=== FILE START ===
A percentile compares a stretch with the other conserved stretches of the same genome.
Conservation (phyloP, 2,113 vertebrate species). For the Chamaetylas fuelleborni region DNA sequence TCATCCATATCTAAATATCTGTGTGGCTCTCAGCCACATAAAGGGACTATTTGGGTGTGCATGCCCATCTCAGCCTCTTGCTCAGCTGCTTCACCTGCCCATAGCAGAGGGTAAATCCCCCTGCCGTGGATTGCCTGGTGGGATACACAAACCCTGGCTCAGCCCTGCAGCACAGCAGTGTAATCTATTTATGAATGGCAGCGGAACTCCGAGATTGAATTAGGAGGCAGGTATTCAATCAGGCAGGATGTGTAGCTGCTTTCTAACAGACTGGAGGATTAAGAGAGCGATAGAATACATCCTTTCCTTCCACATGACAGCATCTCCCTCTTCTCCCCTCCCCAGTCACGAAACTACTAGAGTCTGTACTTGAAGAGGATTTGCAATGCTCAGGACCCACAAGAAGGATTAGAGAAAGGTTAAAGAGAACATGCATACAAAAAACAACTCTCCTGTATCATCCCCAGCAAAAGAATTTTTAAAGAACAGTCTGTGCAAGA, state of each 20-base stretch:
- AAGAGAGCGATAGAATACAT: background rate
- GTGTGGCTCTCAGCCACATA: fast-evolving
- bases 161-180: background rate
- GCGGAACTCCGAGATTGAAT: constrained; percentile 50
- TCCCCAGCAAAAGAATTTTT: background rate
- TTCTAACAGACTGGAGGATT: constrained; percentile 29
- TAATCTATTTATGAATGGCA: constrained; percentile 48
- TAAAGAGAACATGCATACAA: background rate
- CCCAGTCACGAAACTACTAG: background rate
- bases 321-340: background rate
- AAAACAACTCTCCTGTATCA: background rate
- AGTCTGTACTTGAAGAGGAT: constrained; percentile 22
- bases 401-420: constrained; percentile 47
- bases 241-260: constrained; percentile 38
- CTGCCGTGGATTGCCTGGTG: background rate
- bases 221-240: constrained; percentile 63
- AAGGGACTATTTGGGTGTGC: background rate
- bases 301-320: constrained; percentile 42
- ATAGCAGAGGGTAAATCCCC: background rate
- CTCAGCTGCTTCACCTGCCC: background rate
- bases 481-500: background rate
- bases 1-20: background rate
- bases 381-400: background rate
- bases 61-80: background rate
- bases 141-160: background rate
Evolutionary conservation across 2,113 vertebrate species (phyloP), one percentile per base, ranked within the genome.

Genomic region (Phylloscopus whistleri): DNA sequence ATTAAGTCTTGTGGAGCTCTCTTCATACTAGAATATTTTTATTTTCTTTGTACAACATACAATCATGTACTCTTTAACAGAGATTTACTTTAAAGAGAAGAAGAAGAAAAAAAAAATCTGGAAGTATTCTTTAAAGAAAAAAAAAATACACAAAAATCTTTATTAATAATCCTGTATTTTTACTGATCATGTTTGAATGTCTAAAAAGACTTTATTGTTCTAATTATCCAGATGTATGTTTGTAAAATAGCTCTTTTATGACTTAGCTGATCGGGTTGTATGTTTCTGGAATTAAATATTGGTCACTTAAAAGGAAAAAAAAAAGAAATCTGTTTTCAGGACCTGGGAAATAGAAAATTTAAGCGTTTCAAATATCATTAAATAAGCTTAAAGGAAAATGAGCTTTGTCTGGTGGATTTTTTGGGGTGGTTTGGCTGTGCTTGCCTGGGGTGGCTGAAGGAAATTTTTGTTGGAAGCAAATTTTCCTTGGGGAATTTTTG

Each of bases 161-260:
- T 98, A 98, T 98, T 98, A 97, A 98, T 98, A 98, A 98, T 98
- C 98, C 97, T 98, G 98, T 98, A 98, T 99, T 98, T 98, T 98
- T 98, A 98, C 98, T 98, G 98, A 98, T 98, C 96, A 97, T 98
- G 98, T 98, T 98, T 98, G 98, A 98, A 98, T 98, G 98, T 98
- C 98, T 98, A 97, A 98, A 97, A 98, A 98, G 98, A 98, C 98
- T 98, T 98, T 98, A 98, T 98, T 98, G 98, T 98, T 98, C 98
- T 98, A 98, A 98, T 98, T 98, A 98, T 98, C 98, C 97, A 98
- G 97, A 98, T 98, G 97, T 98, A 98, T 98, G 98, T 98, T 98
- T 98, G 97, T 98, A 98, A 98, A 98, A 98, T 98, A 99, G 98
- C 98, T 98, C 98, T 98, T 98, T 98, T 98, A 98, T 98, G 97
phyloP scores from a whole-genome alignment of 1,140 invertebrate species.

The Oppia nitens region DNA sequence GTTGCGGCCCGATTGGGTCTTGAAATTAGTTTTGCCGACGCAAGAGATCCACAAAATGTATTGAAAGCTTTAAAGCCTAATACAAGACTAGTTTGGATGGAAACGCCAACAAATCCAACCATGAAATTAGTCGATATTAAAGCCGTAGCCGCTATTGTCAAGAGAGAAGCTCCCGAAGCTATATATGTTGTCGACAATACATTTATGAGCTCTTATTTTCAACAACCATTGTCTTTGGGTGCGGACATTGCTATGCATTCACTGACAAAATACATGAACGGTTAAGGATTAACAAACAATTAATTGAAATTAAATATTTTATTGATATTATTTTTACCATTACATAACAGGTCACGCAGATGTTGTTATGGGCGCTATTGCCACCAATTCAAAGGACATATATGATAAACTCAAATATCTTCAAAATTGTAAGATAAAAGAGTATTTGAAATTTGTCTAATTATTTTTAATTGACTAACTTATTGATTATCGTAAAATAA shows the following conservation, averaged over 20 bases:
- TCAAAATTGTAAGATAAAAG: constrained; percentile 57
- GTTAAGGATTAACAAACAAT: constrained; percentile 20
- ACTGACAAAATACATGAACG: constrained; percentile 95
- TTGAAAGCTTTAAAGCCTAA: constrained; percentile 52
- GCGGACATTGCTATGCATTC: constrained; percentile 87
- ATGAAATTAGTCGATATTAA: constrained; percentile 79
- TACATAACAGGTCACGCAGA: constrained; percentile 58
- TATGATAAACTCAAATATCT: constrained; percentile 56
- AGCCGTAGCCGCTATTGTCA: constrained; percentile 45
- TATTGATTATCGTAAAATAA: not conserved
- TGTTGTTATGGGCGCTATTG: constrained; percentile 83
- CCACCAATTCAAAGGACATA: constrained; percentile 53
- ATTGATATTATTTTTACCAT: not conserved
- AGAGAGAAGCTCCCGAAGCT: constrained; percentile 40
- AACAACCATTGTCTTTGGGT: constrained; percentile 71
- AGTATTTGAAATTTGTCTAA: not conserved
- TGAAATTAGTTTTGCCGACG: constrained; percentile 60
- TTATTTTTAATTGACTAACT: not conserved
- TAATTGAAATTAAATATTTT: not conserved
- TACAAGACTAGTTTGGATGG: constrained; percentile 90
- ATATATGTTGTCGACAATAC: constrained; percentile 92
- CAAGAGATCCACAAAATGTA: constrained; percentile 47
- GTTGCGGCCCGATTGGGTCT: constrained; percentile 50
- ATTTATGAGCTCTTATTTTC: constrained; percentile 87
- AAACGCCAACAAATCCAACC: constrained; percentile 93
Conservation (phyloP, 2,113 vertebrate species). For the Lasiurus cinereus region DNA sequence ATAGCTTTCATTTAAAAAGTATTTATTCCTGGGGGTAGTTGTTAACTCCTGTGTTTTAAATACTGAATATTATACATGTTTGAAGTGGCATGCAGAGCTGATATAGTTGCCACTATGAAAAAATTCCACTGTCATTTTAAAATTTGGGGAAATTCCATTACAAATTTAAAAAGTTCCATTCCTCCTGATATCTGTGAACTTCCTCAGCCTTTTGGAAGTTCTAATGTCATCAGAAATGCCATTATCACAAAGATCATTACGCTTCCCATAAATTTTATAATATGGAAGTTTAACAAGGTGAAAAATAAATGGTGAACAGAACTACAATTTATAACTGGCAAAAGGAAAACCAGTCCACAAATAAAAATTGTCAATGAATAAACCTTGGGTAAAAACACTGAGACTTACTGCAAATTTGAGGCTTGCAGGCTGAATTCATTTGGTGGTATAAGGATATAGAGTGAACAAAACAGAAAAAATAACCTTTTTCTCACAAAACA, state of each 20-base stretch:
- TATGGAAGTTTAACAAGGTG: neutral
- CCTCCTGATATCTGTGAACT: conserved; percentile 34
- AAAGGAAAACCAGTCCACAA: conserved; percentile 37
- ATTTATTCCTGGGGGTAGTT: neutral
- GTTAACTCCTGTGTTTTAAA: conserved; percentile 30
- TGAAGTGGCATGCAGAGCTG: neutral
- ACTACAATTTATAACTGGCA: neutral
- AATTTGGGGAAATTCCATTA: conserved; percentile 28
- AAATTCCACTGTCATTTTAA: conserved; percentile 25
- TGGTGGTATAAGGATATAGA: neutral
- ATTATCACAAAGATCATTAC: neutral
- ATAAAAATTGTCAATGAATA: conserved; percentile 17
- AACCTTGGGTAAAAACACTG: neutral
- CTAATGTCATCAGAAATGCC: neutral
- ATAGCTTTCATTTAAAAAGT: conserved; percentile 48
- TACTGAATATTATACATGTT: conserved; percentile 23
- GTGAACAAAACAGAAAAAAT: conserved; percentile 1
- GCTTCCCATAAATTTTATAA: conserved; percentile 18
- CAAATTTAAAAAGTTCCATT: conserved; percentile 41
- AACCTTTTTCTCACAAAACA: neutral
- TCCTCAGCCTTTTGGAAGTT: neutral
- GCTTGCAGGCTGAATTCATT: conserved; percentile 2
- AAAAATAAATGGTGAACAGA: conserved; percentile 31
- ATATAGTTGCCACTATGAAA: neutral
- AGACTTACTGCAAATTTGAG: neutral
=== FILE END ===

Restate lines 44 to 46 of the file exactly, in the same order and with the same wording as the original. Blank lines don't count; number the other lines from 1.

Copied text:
- GTTAAGGATTAACAAACAAT: constrained; percentile 20
- ACTGACAAAATACATGAACG: constrained; percentile 95
- TTGAAAGCTTTAAAGCCTAA: constrained; percentile 52